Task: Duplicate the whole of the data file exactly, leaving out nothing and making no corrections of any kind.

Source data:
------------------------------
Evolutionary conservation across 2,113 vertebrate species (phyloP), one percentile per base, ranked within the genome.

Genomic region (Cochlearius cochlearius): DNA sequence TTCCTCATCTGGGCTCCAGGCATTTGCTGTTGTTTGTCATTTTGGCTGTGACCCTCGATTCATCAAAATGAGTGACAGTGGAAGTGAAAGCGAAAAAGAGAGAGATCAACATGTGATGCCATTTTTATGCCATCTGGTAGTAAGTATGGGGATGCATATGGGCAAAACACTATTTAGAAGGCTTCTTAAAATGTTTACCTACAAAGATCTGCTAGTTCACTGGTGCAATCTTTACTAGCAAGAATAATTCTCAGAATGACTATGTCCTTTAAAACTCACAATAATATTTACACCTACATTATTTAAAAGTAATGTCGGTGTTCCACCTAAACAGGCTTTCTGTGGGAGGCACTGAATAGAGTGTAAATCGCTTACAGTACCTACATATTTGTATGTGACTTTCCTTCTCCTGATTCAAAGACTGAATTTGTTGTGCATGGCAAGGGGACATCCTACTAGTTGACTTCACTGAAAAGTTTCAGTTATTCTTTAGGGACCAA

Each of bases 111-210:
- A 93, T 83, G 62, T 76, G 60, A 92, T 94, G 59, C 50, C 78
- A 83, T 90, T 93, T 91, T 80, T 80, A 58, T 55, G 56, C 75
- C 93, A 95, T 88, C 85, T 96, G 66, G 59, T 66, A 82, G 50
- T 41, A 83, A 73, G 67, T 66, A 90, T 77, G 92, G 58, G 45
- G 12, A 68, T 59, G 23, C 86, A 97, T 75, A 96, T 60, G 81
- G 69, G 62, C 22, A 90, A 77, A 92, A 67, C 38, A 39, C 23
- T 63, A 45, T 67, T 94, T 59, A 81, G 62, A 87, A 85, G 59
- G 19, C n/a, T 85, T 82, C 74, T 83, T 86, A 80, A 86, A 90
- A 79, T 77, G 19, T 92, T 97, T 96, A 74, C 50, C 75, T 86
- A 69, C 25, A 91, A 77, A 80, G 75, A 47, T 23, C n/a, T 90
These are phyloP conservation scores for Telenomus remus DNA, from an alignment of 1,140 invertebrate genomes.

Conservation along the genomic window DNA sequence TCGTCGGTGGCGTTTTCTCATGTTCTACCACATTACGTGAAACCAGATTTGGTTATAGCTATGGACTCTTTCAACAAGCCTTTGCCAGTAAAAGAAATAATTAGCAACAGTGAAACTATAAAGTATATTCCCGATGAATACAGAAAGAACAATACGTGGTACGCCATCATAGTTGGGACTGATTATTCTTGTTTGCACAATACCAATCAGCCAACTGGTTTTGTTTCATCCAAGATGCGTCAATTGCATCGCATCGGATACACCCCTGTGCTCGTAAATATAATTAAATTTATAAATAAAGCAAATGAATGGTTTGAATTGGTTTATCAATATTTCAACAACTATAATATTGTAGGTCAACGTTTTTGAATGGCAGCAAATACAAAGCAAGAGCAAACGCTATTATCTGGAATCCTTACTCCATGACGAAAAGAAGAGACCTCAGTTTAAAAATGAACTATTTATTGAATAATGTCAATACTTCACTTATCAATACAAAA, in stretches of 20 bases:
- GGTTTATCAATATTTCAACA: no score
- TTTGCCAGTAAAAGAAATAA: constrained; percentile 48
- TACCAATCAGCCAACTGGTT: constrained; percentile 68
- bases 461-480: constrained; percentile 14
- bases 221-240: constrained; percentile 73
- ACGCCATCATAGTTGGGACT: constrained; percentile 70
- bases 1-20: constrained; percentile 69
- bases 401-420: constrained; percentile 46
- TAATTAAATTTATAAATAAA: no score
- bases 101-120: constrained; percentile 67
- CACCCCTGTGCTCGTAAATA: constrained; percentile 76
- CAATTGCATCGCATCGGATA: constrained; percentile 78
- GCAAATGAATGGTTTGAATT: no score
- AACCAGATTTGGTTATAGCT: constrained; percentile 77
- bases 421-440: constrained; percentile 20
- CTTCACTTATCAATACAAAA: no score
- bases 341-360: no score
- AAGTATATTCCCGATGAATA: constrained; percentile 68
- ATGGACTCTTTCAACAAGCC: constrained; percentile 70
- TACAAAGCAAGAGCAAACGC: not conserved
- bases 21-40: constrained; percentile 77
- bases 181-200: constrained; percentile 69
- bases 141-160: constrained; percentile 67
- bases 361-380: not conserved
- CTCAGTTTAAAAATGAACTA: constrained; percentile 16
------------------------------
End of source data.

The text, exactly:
Evolutionary conservation across 2,113 vertebrate species (phyloP), one percentile per base, ranked within the genome.

Genomic region (Cochlearius cochlearius): DNA sequence TTCCTCATCTGGGCTCCAGGCATTTGCTGTTGTTTGTCATTTTGGCTGTGACCCTCGATTCATCAAAATGAGTGACAGTGGAAGTGAAAGCGAAAAAGAGAGAGATCAACATGTGATGCCATTTTTATGCCATCTGGTAGTAAGTATGGGGATGCATATGGGCAAAACACTATTTAGAAGGCTTCTTAAAATGTTTACCTACAAAGATCTGCTAGTTCACTGGTGCAATCTTTACTAGCAAGAATAATTCTCAGAATGACTATGTCCTTTAAAACTCACAATAATATTTACACCTACATTATTTAAAAGTAATGTCGGTGTTCCACCTAAACAGGCTTTCTGTGGGAGGCACTGAATAGAGTGTAAATCGCTTACAGTACCTACATATTTGTATGTGACTTTCCTTCTCCTGATTCAAAGACTGAATTTGTTGTGCATGGCAAGGGGACATCCTACTAGTTGACTTCACTGAAAAGTTTCAGTTATTCTTTAGGGACCAA

Each of bases 111-210:
- A 93, T 83, G 62, T 76, G 60, A 92, T 94, G 59, C 50, C 78
- A 83, T 90, T 93, T 91, T 80, T 80, A 58, T 55, G 56, C 75
- C 93, A 95, T 88, C 85, T 96, G 66, G 59, T 66, A 82, G 50
- T 41, A 83, A 73, G 67, T 66, A 90, T 77, G 92, G 58, G 45
- G 12, A 68, T 59, G 23, C 86, A 97, T 75, A 96, T 60, G 81
- G 69, G 62, C 22, A 90, A 77, A 92, A 67, C 38, A 39, C 23
- T 63, A 45, T 67, T 94, T 59, A 81, G 62, A 87, A 85, G 59
- G 19, C n/a, T 85, T 82, C 74, T 83, T 86, A 80, A 86, A 90
- A 79, T 77, G 19, T 92, T 97, T 96, A 74, C 50, C 75, T 86
- A 69, C 25, A 91, A 77, A 80, G 75, A 47, T 23, C n/a, T 90
These are phyloP conservation scores for Telenomus remus DNA, from an alignment of 1,140 invertebrate genomes.

Conservation along the genomic window DNA sequence TCGTCGGTGGCGTTTTCTCATGTTCTACCACATTACGTGAAACCAGATTTGGTTATAGCTATGGACTCTTTCAACAAGCCTTTGCCAGTAAAAGAAATAATTAGCAACAGTGAAACTATAAAGTATATTCCCGATGAATACAGAAAGAACAATACGTGGTACGCCATCATAGTTGGGACTGATTATTCTTGTTTGCACAATACCAATCAGCCAACTGGTTTTGTTTCATCCAAGATGCGTCAATTGCATCGCATCGGATACACCCCTGTGCTCGTAAATATAATTAAATTTATAAATAAAGCAAATGAATGGTTTGAATTGGTTTATCAATATTTCAACAACTATAATATTGTAGGTCAACGTTTTTGAATGGCAGCAAATACAAAGCAAGAGCAAACGCTATTATCTGGAATCCTTACTCCATGACGAAAAGAAGAGACCTCAGTTTAAAAATGAACTATTTATTGAATAATGTCAATACTTCACTTATCAATACAAAA, in stretches of 20 bases:
- GGTTTATCAATATTTCAACA: no score
- TTTGCCAGTAAAAGAAATAA: constrained; percentile 48
- TACCAATCAGCCAACTGGTT: constrained; percentile 68
- bases 461-480: constrained; percentile 14
- bases 221-240: constrained; percentile 73
- ACGCCATCATAGTTGGGACT: constrained; percentile 70
- bases 1-20: constrained; percentile 69
- bases 401-420: constrained; percentile 46
- TAATTAAATTTATAAATAAA: no score
- bases 101-120: constrained; percentile 67
- CACCCCTGTGCTCGTAAATA: constrained; percentile 76
- CAATTGCATCGCATCGGATA: constrained; percentile 78
- GCAAATGAATGGTTTGAATT: no score
- AACCAGATTTGGTTATAGCT: constrained; percentile 77
- bases 421-440: constrained; percentile 20
- CTTCACTTATCAATACAAAA: no score
- bases 341-360: no score
- AAGTATATTCCCGATGAATA: constrained; percentile 68
- ATGGACTCTTTCAACAAGCC: constrained; percentile 70
- TACAAAGCAAGAGCAAACGC: not conserved
- bases 21-40: constrained; percentile 77
- bases 181-200: constrained; percentile 69
- bases 141-160: constrained; percentile 67
- bases 361-380: not conserved
- CTCAGTTTAAAAATGAACTA: constrained; percentile 16